EIGHT more Norwegian fish farms have been told to cut their production by 50 per cent from 2016 to 2018 due to the prevalence of sea lice at the sites, Reuters reported.
This lifts the total number of farms reined in this year to 21, the country’s Food Safety Authority (FSA) said yesterday.
Two of the eight sites belong to Salmar, two were owned by Leroy Seafood and two by Emilsen Fisk AS, while Marine Harvest and Midt-Norsk Havbruk had one each.
FSA’s aim is to prevent infection to other farms and to wild specimens.
‘Not everyone can do it. It is important to for these sites to reduce production in order to avoid harming other sites and requesting several treatments for the fish after decreasing resistance and developing poorer health,’ said Bjorn Rothe Knudtsen, regional director of Agriculture.
The agency ensured that once the farmers demonstrated they are able to control lice virus limits, they may increase production again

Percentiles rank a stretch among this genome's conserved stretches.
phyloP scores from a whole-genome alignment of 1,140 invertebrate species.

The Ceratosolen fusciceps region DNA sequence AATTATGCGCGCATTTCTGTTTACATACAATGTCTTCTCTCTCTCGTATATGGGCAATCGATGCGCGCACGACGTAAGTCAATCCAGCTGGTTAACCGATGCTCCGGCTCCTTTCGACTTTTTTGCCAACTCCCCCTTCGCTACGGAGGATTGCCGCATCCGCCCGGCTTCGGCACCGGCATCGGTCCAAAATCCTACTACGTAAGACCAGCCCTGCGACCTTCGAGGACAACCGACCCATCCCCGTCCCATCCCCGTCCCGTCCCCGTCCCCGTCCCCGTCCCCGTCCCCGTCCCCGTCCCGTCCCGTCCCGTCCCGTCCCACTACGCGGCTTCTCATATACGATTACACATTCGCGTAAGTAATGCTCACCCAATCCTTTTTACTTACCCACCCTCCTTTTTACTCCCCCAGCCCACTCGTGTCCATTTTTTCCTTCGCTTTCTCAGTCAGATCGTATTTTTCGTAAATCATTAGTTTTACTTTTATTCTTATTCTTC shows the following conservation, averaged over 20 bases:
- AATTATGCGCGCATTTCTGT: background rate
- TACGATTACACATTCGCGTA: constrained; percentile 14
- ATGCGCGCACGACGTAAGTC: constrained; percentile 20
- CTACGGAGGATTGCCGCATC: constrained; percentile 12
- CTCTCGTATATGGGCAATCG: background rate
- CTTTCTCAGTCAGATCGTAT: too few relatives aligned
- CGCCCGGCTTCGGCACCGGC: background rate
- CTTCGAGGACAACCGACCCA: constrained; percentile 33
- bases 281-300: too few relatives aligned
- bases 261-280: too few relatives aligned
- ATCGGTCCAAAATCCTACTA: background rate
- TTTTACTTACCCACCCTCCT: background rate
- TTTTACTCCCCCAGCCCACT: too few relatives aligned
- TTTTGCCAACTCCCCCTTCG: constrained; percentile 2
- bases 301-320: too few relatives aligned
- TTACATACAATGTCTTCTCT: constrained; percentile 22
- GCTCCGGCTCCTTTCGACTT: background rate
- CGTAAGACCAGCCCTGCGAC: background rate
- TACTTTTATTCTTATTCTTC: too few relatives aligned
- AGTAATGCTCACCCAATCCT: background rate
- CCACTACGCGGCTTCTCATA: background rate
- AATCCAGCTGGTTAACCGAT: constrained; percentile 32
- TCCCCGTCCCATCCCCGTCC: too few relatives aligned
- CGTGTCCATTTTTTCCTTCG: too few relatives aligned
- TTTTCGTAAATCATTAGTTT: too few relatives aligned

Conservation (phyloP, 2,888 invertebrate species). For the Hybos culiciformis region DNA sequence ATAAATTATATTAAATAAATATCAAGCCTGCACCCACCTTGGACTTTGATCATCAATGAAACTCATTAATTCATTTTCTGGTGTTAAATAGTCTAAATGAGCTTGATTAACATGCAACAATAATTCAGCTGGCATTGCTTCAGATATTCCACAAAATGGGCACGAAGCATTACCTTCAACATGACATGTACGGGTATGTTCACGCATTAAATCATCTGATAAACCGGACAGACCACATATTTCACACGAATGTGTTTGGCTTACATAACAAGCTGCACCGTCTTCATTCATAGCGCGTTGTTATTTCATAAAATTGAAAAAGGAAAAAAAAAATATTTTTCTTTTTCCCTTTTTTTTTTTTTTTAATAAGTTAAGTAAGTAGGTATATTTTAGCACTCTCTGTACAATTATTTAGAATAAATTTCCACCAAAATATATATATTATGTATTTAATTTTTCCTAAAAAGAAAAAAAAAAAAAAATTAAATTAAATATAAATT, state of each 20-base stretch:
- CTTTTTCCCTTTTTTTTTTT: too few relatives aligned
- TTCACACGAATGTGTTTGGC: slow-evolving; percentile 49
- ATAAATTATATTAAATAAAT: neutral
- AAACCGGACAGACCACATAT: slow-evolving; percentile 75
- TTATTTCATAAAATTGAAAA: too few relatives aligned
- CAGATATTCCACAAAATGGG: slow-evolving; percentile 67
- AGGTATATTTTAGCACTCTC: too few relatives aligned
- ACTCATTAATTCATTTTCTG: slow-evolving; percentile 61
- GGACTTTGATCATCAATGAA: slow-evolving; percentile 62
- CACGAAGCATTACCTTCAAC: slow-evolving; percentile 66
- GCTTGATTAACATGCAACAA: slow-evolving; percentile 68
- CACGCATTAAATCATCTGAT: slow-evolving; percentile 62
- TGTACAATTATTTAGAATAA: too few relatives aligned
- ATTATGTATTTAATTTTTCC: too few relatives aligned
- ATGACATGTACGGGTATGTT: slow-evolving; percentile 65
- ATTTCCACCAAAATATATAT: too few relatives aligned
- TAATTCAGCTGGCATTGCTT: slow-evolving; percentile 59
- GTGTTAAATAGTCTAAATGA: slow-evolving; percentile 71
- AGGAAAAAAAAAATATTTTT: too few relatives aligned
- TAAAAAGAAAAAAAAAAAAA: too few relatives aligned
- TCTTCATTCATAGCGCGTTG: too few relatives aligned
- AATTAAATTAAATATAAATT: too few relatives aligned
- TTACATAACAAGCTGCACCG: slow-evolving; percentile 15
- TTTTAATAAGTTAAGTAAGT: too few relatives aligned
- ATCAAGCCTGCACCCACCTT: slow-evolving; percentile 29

In response to the many complaints FSA received from some of the notified firms, authorities explained that even though they recognise it is hard work, it is necessary.
‘We see that many small and large companies manage to keep low levels of lice virtually every week, even with the difficult situation we have seen in certain areas and certain facilities. We believe it is important to protect them,’ said Knudtsen.
The regional director said they are hopeful this measure will prove successful in the long run and that other preventive measures work.